Hostage - Kay Hooper

Hostage -- Kay Hooper

Book 14 of Bishop/Special Crimes Unit series

Book 2 of the Haven sub-trilogy



Kay Hooper's books have always had a slew of multiple POVs between characters within the book, which I never minded--although if not done properly, it could become a big, distracting, channel surfing mess. In this book, we see more than just multiple POVs, we actually see two sets of main characters and what's going on between them... Luther Brinkman and Callie Davis on one side with their own goings-on; Hollis Templeton (!!!) and Reese DeMarco on another hand with their happenings.

And if you can't tell yet, or missed it when I mentioned it the first time, Hollis is my favorite Bishop/SCU character--something about her snarkiness speaks to me.

And while at first I didn't care for it (the switching of narrative between Team Callie/Luther and Team Hollis/DeMarco), after I thought about it, I decided that it actually made sense for this story and how everything connected in the end. In the long run, I decided to bump the rating up to an average 3.0 Stars because some time to think on the book made me realize that what I had found frustrating really wasn’t all that bad.



Story Blurb via Goodreads:

Haven operative Luther Brinkman has been sent into the wilderness of the Appalachian Mountains of Tennessee to locate escaped felon Cole Jacoby, a mentally unstable bank robber. Supposedly, Jacoby hid more than ten million dollars from his last heist before he was captured—and rather mysteriously escaped federal custody. And once Brinkman finds Jacoby, the agent is left severely wounded, with no way to convey his location to Haven.

Callie Davis, an agent with the FBI’s Special Crimes Unit, has been in the area for some time, due to the foresight of her boss and unit chief, Noah Bishop. But when she finds the wounded Brinkman, her rescue mission turns into a deadly game of cat and mouse.

What neither Luther nor Callie know is that their quarry is far more than an escaped bank robber. And that in hunting him, they will find themselves being hunted by him, and will discover him to be the worst monster either of them has ever known.



My Notes:

I guess here are some scattered thoughts I’d written down as I read the book as well as some more current thoughts that come to mind as I write this review:


  • The first chapter felt like there might be a sort of “Game of Cat and Mouse”. But then that doesn’t actually happen and I move on.


  • Again, there is a lot of “enigmatic” talking in circles going around and that gets more frustrating every time it happens and is really tugging at my last nerve. Bishop does it and it pisses off his operatives; Callie does it and it frustrates Luther… and me. Why can’t these people just stop keeping secrets in the name of “The Universe doesn’t think it’s time to reveal these facts yet”? It’s annoying!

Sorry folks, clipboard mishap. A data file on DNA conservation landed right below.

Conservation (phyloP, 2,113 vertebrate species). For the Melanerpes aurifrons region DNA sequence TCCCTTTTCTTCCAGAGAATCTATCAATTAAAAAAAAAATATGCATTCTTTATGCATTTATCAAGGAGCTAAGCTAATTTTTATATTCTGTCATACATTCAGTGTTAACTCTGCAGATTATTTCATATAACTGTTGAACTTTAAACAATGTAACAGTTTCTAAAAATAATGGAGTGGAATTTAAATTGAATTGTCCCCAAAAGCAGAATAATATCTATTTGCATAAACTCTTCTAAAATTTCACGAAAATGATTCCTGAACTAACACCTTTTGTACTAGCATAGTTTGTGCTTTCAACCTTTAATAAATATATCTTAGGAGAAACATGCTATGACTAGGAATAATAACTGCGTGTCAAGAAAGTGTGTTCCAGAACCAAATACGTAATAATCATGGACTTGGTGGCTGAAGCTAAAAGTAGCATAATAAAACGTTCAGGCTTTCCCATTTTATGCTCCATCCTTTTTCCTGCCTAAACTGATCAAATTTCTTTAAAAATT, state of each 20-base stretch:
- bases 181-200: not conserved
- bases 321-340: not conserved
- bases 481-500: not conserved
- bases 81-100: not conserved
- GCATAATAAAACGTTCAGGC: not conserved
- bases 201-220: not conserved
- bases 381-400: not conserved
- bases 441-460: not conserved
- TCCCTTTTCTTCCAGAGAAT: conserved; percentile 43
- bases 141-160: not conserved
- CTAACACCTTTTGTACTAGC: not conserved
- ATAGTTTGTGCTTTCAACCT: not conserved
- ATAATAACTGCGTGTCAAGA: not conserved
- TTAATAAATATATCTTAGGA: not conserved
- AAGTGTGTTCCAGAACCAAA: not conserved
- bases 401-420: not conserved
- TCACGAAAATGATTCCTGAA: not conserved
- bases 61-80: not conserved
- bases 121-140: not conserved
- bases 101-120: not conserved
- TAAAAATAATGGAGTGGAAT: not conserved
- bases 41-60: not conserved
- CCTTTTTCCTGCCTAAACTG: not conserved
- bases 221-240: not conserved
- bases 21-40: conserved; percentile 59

• A creepiness factor DOES come into play, even if it isn’t entirely spine-chillingly creepy. But we’ve got an evil killer being possessed by evil as one set of our good guys are trapped in an isolated cabin in the woods--MAJOR POTENTIAL for story! And then we’ve got our other set of good guys investigating something in an extremely haunted mansion--DOUBLE MAJOR POTENTIAL for story!


  • And then there’s Hollis and her strong mediumistic abilities and her ever evolving psychic abilities, trapped in a haunted mansion that is very, very haunted with lots of negative energy. I got excited about that one.


  • It took a long time for the book to actually start being a story rather than spending time discussing backstory and speculating current story. Because it wasn’t until the book itself started hinting that the two separate storylines in Hostage might be related that things started getting a bit more exciting.


And even though I’ve come to like the back and forth narration between the Callie/Luther pair and the Hollis/Reese pair, at the time, I found it hard to follow. Because until you reach the end of the book, the two tangent storylines just feel as if they should have been two different stories in two different books; there wasn’t even really a feeling that both tangents might intersect except that we know this is how a Kay Hooper book operates.


And I have to admit: I liked the new characters, Callie Davis and Luther Brinkman. And I feel like they kind of got cheated on their story because of Hollis and Reese taking up the other fifty percent of the book. Because the entire time that the story was progressing, I kept looking forward to seeing more of the Team Hollis/Reese side of the book and barely paid attention to the Team Callie/Luther side of things. It wasn’t fair to them--I like following Hollis more than any other of the SCU or Haven operatives.


But the Callie/Luther storyline and romantic developments had a lot of potential to be a singular, individual story all on its own. But unfortunately, they had to share.


  • And in the end, I’m not even entirely sure I know what actually took place in Hostage except for some haphazard telling of an evil entity full of negative energy that needed to be destroyed or contained or something…


A lot of the story got told through our exposition fairies: the SCU leader Noah Bishop and the Haven leader Maggie Garrett nee Barnes. Every few chapters we would jump back to those two to explain the happenings in the Callie/Luther world or the Hollis/Reese world… you know, in case, as the reader, you couldn’t quite figure out what was going on because “The Universe” was being overly vague again whenever we were actually reading about the two main conflicts with the two main couples.




This book is a pre-chosen participant in the following Reading Challenge(s):